There is interaction even with non-human elements because when we act in various ways, as we are finding out now, there are inevitable consequences affecting the outside. For example, we are destroying the trees of the world at an enormous rate. Most people are not aware of the consequences immediately. But the carbon-dioxide in the atmosphere is increasing and there will be less and less oxygen to breathe as time passes.

We are not only interconnected with the natural environment, but also with the human environment, with the emotions, the thoughts, the ‘atmosphere’ of the whole world. That is why every individual is impelled by the psychic atmosphere surrounding him, by the cloud of thoughts and feelings, by the national aura so to speak, or by the religious climate around him. In Nazi Germany, for instance, if people fell into the pattern of doing certain things, it was not because they were different from you and me but because the total atmosphere was acting upon them.

It is important then, to realize that we live in a complex field of multi-dimensional relationships - of multi-causality, we might say - because life is an intricate web of relationships. Though much of this is not perceptible to our senses, if we are a little careful in watching and sensing, we can know that such relationships do exist. And as we are part of that total web of inter-relationships, emotionally, in thought, and at the sensory or physical level, we cannot remain in isolation.

There are certain interesting facts being brought to light through present-day research. It is said for example that although we think we own our physical bodies and that the physical body is a unit, actually, it consists of colonies of invisible micro-organisms, so that we might well question whether it is ‘our’ body, or a conglomerate of colonies of other creatures. This shows in what sort of relationships we might exist without being aware of them. But one thing we can be sure of is that isolation is impossible because we are an intrinsic part of that intricate web.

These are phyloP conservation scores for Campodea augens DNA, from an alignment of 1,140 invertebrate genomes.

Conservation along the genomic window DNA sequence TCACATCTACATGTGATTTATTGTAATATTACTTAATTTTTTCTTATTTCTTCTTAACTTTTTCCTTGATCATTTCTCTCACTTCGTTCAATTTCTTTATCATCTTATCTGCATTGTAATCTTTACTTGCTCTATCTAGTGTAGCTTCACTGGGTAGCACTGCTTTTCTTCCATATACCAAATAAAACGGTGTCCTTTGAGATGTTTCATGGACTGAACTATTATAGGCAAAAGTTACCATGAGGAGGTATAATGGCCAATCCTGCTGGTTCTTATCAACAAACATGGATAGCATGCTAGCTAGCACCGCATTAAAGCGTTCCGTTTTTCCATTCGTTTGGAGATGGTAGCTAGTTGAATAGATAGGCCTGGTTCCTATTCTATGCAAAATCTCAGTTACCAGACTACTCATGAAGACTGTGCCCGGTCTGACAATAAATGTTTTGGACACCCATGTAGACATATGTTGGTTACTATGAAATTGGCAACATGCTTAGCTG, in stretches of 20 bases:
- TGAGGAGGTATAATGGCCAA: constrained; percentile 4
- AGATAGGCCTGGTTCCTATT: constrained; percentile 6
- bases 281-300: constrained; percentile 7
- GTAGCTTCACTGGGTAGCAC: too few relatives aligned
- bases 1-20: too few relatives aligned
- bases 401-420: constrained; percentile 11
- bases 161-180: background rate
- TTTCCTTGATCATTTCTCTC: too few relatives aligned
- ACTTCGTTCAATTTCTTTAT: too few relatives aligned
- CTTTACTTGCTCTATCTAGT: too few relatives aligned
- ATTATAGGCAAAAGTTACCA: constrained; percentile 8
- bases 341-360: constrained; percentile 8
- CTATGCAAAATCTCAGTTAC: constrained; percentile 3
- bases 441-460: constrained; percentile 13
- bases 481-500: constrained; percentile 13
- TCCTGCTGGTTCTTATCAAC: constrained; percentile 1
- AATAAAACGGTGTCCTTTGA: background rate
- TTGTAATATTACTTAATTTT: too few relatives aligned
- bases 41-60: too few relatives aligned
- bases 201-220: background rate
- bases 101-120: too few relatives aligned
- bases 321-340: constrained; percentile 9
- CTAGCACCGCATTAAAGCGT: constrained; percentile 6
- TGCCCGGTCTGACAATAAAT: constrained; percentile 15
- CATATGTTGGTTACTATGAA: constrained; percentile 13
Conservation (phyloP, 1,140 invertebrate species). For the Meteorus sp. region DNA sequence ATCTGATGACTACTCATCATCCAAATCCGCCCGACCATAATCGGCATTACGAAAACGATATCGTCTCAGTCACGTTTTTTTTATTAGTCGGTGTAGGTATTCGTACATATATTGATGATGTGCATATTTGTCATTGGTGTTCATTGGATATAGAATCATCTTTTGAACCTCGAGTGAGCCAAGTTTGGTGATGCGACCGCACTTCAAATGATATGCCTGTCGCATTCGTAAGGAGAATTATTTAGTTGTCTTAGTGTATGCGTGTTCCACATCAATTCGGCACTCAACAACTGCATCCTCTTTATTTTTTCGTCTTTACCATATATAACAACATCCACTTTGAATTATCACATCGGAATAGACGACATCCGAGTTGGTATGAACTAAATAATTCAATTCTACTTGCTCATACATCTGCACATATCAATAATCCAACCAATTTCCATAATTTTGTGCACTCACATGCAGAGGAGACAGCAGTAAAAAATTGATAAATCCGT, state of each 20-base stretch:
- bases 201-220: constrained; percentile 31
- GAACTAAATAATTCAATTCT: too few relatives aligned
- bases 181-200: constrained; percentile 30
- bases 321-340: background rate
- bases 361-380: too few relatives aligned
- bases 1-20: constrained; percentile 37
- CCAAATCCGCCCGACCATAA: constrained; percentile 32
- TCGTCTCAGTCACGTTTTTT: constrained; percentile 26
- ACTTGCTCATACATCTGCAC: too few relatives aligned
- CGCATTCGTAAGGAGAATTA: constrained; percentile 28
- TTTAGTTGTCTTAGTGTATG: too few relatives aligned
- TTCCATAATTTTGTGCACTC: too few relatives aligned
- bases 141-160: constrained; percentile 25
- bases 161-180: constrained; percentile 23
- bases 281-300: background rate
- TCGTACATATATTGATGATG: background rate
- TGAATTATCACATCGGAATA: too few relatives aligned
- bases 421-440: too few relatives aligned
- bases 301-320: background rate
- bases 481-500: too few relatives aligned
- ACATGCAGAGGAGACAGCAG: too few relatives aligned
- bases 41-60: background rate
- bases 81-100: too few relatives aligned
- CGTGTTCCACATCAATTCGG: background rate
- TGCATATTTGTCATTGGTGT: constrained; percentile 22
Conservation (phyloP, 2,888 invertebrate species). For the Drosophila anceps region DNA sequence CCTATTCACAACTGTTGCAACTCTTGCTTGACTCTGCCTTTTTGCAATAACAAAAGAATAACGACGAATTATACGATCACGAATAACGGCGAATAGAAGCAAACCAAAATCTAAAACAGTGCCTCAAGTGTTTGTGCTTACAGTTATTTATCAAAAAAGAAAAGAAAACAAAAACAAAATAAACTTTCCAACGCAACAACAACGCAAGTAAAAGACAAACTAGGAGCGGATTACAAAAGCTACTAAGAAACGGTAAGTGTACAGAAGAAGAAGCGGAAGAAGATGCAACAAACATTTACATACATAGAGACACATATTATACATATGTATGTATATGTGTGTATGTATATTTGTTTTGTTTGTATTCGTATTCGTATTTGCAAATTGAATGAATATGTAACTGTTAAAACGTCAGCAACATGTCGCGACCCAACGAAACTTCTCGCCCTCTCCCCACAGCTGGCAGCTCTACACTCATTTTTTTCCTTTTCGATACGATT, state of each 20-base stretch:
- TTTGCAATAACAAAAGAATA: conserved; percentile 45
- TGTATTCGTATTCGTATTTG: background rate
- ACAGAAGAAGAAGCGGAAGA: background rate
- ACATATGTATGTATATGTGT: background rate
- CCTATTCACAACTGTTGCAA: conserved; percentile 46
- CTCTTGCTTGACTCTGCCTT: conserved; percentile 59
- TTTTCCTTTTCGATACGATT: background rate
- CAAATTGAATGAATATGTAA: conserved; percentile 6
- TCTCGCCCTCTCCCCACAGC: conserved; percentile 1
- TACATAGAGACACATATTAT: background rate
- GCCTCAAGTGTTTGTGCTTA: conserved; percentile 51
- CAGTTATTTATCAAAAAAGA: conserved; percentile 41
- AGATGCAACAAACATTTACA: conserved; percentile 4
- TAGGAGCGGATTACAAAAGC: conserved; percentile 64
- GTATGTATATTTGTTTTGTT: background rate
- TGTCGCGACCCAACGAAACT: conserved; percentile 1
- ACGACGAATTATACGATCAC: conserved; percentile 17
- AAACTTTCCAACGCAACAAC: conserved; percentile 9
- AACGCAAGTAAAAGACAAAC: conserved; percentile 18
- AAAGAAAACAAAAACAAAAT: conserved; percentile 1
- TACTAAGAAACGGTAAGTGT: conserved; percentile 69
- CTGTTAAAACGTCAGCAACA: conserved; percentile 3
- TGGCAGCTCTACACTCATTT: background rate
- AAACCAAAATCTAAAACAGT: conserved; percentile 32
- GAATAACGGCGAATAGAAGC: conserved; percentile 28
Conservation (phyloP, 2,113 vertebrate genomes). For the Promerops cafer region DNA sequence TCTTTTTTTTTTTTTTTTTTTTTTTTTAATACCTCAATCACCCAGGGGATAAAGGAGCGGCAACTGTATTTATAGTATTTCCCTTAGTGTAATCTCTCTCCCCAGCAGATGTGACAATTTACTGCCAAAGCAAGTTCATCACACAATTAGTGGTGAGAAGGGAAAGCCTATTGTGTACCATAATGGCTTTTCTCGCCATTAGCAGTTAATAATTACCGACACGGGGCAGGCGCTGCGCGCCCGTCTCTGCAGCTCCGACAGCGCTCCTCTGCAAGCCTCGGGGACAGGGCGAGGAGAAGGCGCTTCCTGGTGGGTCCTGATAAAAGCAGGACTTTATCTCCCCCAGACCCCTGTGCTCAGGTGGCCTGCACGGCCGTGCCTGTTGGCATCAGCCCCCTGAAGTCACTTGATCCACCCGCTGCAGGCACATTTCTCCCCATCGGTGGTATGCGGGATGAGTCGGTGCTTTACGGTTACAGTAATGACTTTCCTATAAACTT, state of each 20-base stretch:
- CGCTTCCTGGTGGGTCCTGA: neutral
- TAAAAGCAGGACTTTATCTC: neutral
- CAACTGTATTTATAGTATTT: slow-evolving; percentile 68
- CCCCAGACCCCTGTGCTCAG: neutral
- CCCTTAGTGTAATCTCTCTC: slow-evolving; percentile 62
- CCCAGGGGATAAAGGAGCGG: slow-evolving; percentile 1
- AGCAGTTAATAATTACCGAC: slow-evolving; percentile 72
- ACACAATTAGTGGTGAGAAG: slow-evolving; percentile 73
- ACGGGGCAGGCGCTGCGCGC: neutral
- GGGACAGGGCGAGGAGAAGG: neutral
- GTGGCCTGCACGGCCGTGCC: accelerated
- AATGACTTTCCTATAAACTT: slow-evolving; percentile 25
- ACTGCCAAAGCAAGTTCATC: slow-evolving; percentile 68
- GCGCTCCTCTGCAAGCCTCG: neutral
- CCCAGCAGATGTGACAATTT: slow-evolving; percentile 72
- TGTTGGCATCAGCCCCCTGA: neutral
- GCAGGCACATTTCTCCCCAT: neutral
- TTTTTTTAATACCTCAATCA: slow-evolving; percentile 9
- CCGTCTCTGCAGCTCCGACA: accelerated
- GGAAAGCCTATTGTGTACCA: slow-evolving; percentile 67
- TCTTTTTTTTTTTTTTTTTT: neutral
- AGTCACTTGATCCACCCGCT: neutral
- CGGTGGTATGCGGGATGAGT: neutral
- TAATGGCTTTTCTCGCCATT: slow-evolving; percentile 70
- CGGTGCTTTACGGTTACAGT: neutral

Actionlessness too is impossible because there is a continual movement and change in the web of relationships. We may mentally conceive of remaining apart, or escaping change, but there is no possibility of either inactivity or isolation. What we imagine as escape into inactivity is in fact a different kind of action born of fear, the desire to avoid what is outside us or within us; this wanting to escape makes us enclose ourselves and pretend that we can step aside. But action arising out of fear or insecurity is not actionlessness. We are reminded of the well-known verse in the Bhagavad-gita: ‘Not for an instant can anyone remain actionless; helplessly is everyone driven to action by the qualities born of nature.’